At 11:44, a second distress call was transmitted by Lieutenant Wallace to command: “Low-alarm is off. Please give me air. I’m still on the red hoseline.”

Command ordered: “Follow the red hoseline out. Follow the red hoseline out.” L1: “Negative, Command, I can’t do it. I have stuff fall on the hoseline and I’m disoriented on it. Please send help.” It should be noted that radio recordings at this point do not show his low-air alarm activated – as it had previously – because his bottle was now empty. Command again transmitted: “Follow the red hoseline out. Follow the red hoseline out.” 
There were no more radio transmissions by Lieutenant Wallace.

E2 was told by command that Lieutenant Wallace was lost and to re-enter the building and get water on the fire. When E2 re-entered, they saw no fire in the bingo room, so they went back to the dance hall, where they again found heavy fire. They began flowing water into this area. After a few minutes, L2 returned to the door into the bingo room and discovered the room fully involved in fire “from ceiling to floor” and could clearly make out the three RIT members dragging Lieutenant Wallace toward the door while engulfed in the flames. L2 quickly got his firefighter and the hoseline from the dance hall to the bingo room doorway and began to flow water into the bingo room in an effort to cover the rescue operation.

11:46 – Command asked Engine 5 (RIT) for a status report and requested an evacuation tone from dispatch. There was no response from E5.

11:47 – Command ordered evacuation of the building and asked for a status report from RIT. There was no response from RIT, which was unable to hear transmissions due to a keyed mic and were also busy rescuing Lieutenant Wallace.

11:50 – Flashover occurs. RIT and Lieutenant Wallace were now all victims.

At 11:50, the T1 and E2 crews found and removed the RIT victims – they were well involved, on fire. The members moved them to the outside, extinguished the fire, started patient care and they were transported to local hospitals. The ISO returned to side A and assumed the role of EMS1 as injured firefighters were exiting the building. No subsequent ISO was appointed. L1 was removed from the building at 12:08 A.M.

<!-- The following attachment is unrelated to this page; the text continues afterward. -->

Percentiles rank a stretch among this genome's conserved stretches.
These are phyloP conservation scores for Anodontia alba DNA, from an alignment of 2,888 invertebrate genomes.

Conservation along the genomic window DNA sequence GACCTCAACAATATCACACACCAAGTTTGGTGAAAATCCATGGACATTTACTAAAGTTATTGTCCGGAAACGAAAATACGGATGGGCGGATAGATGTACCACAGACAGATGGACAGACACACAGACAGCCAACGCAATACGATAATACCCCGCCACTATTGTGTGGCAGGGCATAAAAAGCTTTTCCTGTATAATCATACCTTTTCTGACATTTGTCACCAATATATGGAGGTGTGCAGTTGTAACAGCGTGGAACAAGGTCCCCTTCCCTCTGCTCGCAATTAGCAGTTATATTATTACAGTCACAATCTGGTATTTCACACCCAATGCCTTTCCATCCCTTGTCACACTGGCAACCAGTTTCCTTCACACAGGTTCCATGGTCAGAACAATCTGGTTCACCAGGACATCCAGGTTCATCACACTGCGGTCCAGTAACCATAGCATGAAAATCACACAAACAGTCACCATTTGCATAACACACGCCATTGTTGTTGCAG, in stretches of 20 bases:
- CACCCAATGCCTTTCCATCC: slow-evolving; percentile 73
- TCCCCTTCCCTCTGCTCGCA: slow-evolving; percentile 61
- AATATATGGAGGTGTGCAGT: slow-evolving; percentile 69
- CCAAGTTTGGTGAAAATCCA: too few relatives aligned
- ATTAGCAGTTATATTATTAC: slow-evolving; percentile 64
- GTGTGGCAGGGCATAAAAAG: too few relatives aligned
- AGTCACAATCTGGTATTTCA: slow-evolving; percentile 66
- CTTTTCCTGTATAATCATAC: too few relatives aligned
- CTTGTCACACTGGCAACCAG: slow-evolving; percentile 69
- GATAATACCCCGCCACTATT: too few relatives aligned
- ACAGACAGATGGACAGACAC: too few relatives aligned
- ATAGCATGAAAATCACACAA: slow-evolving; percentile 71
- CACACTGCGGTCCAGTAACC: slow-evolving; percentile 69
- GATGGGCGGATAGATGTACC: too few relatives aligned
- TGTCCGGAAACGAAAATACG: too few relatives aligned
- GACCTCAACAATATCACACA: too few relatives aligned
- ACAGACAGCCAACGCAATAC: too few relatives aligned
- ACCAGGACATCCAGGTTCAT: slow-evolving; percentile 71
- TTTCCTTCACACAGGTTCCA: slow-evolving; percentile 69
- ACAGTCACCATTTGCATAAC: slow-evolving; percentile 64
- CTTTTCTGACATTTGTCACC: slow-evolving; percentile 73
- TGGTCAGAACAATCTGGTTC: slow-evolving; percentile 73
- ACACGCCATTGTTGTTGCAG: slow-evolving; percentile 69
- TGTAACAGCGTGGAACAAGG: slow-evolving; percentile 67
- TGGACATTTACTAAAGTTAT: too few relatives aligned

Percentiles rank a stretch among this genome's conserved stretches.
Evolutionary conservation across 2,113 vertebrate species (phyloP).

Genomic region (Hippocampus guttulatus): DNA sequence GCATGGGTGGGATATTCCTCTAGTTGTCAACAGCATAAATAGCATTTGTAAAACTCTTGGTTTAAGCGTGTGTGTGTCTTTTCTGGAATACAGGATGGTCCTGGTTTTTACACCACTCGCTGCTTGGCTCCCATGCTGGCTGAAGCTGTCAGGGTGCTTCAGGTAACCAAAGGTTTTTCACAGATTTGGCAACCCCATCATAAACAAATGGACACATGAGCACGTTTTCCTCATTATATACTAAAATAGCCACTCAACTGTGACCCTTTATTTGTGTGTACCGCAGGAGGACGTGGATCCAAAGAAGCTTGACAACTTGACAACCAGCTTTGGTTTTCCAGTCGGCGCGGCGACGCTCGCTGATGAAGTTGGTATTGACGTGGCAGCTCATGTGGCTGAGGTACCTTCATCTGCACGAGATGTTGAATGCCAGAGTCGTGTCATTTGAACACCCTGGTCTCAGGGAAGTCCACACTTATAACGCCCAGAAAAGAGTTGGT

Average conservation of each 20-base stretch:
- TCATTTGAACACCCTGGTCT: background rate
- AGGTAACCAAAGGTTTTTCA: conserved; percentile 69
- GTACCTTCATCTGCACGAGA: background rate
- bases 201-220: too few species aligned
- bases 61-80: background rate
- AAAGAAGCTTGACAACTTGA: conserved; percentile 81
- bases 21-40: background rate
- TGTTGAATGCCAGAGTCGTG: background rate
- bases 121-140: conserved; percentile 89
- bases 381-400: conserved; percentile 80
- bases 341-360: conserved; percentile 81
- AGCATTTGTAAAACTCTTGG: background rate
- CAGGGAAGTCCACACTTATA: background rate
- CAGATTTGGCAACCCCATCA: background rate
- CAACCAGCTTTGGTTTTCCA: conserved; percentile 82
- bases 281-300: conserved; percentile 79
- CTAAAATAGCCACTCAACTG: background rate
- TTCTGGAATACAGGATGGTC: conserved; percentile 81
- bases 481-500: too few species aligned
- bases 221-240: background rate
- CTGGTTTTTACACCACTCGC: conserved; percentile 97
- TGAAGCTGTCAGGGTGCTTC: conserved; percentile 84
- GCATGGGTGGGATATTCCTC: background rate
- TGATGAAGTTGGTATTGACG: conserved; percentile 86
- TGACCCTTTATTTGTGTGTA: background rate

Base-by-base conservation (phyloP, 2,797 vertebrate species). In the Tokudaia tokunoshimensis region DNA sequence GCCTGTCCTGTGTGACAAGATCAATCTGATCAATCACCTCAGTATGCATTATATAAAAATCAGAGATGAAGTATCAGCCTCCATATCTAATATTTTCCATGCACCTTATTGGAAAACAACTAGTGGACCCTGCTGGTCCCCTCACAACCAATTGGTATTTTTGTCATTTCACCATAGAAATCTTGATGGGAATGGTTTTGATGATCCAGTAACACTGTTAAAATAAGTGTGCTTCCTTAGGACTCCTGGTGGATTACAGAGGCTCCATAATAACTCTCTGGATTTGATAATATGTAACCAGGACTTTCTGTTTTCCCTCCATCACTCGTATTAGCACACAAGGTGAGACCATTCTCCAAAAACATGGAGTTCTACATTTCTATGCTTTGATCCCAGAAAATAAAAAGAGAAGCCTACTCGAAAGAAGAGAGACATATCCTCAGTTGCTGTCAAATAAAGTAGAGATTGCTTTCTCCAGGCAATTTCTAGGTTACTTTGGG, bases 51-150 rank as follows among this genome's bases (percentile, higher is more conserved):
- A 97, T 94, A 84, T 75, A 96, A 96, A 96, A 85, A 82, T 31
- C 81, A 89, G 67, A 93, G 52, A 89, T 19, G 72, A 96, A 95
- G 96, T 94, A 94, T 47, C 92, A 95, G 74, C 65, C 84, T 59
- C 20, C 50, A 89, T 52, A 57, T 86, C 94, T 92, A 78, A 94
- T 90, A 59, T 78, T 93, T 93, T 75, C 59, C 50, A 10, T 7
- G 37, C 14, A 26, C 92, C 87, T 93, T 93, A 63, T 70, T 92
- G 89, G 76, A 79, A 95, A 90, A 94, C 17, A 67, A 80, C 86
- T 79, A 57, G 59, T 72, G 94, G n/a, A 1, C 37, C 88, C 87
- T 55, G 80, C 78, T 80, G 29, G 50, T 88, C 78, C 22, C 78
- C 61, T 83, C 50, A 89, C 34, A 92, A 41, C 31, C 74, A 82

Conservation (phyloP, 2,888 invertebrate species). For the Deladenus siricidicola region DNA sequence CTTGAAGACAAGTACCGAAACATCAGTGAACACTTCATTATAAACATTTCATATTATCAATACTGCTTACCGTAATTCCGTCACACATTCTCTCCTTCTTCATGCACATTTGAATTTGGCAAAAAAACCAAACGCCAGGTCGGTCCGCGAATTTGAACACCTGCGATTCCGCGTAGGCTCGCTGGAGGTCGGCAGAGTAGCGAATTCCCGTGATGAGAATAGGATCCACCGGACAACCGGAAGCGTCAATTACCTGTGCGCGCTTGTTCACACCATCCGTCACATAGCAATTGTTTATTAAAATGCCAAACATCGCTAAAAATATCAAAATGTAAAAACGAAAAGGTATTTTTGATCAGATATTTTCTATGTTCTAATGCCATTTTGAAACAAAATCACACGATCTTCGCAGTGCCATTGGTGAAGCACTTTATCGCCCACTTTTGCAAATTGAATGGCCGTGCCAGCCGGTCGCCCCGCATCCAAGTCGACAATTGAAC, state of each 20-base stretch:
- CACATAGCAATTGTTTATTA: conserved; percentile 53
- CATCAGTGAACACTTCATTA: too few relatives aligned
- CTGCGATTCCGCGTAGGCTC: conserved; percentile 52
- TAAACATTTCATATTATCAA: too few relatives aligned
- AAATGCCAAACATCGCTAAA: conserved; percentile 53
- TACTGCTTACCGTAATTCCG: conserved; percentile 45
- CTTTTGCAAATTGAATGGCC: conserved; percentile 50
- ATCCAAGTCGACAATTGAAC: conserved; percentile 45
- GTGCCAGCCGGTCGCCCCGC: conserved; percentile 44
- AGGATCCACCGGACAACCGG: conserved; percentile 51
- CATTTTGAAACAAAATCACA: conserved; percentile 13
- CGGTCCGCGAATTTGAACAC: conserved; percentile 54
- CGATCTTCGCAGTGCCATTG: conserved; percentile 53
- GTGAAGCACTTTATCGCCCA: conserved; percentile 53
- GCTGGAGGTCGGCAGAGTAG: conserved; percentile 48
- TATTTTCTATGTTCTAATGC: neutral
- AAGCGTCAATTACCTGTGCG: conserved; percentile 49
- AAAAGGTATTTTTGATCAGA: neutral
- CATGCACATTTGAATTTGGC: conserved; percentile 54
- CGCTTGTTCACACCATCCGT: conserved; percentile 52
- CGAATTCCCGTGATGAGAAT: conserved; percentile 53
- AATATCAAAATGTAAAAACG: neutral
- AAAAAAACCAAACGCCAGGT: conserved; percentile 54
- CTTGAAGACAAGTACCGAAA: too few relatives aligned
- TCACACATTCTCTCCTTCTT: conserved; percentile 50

Advanced life support (ALS) efforts were initiated at the scene and the firefighters were transported to St. Joseph Regional Health Care Center. In spite of the life support efforts that continued at the emergency room, Lieutenant Wallace died from the injuries sustained in the structure fire. An autopsy conducted by the Travis County Medical Examiner’s Office concluded that Lieutenant Wallace died as a result of flashover fire condition injuries.

ALS measures were initiated at the scene for Lieutenant Pickard and he was transported to the St. Joseph Regional Health Care Center. Lieutenant Pickard was flown to the University of Texas Medical Branch Blocker Burn Center in Galveston. In spite of all life support efforts, Lieutenant Pickard died from the injuries sustained in the structure fire. An autopsy conducted by the Galveston County Medical Examiner’s Office concluded that Lieutenant Pickard died as a result of burns and smoke inhalation.

Two seriously injured Bryan Fire Department firefighters, Ricky Mantey and Mitchel Moran, were transported to the hospital and flown to the Blocker Burn Center. Firefighter Moran returned to shift duty one year after the incident. Firefighter Mantey continues to make progress in the healing and rehabilitation of injuries.             

Next: Accounts from Bryan Fire Chief Randy McGregor and other firefighters and comments by Chief Goldfeder